I’m guessing like most people, I know a handful of people (mostly colleagues) who have gotten bitten by the latest fitness trend, pickleball. Even though it’s apparently been around in some form since the 1960s, the past 5 years or so have really seen the sport rise in popularity. I’ve never played, and am not terribly interested in joining a league, but I was a little curious, and I’d hoped that Pickleball is Life might be informative. I have not learned much; I don’t understand the rules and I’m pretty sure I’ve read somewhere that there is some controversy over who/what the official governing body is, a fact not discussed much. I’m guessing this book would make a lot more sense if I already had the bug and thus the knowledge.
For a book subtitled “The Complete Guide to Feeding Your Obsession”, this feels distinctly random. It says that the audience is anyone, from the most devoted fan who might appreciate the “warmhearted tribute” to someone looking to learn a bit more about something new. For example, on the one hand apparently you don’t want the ball to bounce and it’s designed not to, but you can’t hit it in return until it does bounce once? There’s also a no-go area called ‘kitchen’ that can only be legally entered under certain circumstances, and serve form is apparently super restricted in terms of allowable form (must be underhand, can’t have the paddle about or beyond certain areas of your body, etc.). The descriptions of certain types of shots and other jargon also seems like it might make more sense if I had any idea of how the game was supposed to work.
The chapters on “types of players” are fairly common to a lot of sports, and recipes for post-game socializing are largely basic. Naturally most which involve pickles, although I’m noticing a distinct prejudice towards the dill; not that I’d mind, I love dill pickles, but most of the applications are pretty common, and there are plenty of other pickle options that might be more interesting. Again, the entertainment is likely in recognizing your fellow devotees among the various categories, and if you don’t have an actual basis for application, it’s just generic sporty fluff. The “etiquette” section is also kind of generic and slightly contradictory; trash talk is acceptable but only certain, non-mean-spirited forms, but also, no apologizing (for mistakes in play probably intended). The bits on when it’s permissible to cancel, and excuses that are valid and not really so seem just like generic comedy bits (“dinking is as dinking does”). The emphasis on friendly inclusivity is nice, but it’s also contradicted by the heavy presence of high levels of competition, and apparently plenty of places for arguments.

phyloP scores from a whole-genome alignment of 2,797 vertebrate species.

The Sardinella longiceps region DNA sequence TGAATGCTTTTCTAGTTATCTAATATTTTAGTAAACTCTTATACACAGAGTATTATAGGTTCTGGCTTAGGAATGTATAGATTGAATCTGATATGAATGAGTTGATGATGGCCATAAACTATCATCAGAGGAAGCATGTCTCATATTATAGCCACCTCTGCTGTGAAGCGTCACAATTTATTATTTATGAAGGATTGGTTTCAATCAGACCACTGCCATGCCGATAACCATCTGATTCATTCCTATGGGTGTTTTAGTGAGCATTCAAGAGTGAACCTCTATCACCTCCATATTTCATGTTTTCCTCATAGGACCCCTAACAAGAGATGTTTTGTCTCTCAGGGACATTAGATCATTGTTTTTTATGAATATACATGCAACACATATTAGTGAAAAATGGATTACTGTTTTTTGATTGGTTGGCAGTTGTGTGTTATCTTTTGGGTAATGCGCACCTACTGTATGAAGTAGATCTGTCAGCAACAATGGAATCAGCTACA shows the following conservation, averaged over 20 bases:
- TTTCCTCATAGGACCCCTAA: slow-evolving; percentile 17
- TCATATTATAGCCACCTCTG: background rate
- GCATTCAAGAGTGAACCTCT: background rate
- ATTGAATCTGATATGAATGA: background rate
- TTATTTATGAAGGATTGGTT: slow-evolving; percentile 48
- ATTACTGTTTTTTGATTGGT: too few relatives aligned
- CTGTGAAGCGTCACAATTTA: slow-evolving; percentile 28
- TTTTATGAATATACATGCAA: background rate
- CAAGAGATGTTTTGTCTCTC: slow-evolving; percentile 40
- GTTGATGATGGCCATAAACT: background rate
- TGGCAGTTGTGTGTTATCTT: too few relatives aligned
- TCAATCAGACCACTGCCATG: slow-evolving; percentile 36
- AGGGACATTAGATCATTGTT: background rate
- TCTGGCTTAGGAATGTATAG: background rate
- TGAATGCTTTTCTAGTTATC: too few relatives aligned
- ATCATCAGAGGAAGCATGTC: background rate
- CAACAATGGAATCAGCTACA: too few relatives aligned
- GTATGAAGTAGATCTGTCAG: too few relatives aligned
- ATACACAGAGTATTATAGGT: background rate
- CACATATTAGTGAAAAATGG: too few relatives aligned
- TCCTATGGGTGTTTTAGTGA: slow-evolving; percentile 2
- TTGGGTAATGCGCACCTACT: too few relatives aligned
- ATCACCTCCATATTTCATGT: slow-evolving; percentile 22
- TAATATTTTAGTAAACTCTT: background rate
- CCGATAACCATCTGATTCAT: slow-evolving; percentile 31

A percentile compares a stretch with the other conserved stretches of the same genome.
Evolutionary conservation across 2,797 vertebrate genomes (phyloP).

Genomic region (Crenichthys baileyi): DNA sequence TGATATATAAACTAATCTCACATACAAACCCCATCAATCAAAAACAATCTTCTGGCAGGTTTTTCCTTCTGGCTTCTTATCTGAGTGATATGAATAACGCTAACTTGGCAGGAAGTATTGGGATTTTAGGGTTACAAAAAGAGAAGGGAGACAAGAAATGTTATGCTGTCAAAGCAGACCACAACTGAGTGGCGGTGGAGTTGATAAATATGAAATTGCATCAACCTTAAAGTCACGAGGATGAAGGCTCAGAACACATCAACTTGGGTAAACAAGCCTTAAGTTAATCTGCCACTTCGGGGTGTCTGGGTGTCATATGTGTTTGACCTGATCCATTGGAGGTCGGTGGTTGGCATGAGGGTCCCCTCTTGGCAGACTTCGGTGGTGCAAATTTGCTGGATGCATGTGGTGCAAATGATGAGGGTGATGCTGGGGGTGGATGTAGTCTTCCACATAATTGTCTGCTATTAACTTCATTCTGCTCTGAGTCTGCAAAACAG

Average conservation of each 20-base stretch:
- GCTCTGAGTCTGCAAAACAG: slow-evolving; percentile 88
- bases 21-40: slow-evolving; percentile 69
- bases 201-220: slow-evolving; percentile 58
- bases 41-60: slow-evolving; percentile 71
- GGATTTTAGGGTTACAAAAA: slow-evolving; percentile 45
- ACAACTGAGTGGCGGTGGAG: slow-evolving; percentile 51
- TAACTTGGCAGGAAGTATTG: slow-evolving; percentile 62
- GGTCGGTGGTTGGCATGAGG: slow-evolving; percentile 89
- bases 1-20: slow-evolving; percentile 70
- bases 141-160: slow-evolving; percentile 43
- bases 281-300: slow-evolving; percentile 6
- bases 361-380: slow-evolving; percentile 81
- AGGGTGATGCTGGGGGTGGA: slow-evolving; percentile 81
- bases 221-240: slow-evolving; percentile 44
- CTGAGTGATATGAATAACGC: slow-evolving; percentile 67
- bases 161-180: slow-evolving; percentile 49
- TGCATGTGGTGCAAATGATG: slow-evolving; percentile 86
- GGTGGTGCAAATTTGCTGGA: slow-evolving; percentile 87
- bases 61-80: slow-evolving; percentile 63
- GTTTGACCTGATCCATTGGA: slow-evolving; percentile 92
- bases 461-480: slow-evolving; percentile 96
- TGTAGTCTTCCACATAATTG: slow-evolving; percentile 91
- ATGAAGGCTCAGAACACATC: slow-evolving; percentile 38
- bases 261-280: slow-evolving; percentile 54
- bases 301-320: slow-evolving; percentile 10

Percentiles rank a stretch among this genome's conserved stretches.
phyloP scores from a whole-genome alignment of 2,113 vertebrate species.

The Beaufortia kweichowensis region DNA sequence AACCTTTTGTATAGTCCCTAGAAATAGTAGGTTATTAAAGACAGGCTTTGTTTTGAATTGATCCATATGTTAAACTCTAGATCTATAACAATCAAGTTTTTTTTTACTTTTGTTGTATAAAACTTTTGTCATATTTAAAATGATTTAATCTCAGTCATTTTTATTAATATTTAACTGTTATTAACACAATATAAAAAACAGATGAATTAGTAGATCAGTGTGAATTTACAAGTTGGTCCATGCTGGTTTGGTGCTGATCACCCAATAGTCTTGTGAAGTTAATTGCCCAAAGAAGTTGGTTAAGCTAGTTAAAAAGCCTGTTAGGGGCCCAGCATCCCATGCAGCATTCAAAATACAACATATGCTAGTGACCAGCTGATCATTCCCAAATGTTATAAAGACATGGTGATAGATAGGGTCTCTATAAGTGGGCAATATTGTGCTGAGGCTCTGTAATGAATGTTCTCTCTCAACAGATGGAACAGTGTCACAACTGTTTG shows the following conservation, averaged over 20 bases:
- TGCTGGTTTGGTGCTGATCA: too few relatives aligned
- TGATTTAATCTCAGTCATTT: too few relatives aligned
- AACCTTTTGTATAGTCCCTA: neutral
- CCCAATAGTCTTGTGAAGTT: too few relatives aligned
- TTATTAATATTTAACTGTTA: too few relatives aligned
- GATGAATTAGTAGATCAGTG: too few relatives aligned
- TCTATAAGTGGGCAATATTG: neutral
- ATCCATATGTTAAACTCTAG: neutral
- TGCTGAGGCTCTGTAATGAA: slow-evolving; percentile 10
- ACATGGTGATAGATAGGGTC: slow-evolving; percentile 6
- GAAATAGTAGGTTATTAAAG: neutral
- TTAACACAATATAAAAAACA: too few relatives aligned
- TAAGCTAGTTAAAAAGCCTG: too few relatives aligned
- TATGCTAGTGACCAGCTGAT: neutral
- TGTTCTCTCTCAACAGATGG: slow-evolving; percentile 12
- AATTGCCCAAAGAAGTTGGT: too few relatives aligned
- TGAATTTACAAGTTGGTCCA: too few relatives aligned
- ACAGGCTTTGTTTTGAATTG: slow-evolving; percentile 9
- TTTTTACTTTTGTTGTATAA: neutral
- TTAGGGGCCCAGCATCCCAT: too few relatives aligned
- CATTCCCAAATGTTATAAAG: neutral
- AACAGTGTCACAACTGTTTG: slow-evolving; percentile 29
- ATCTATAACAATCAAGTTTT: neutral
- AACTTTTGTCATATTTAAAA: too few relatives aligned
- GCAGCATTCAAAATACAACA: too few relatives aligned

To be fair, Pickleball is Life does not pretend to be a full-scale manual of any sort, but it definitely lets the attempt at comedy, which is mostly cliché, get in the way of actual information. I’m not convinced by this one. I’m not saying never will I ever, but if I do, probably no thanks to this book.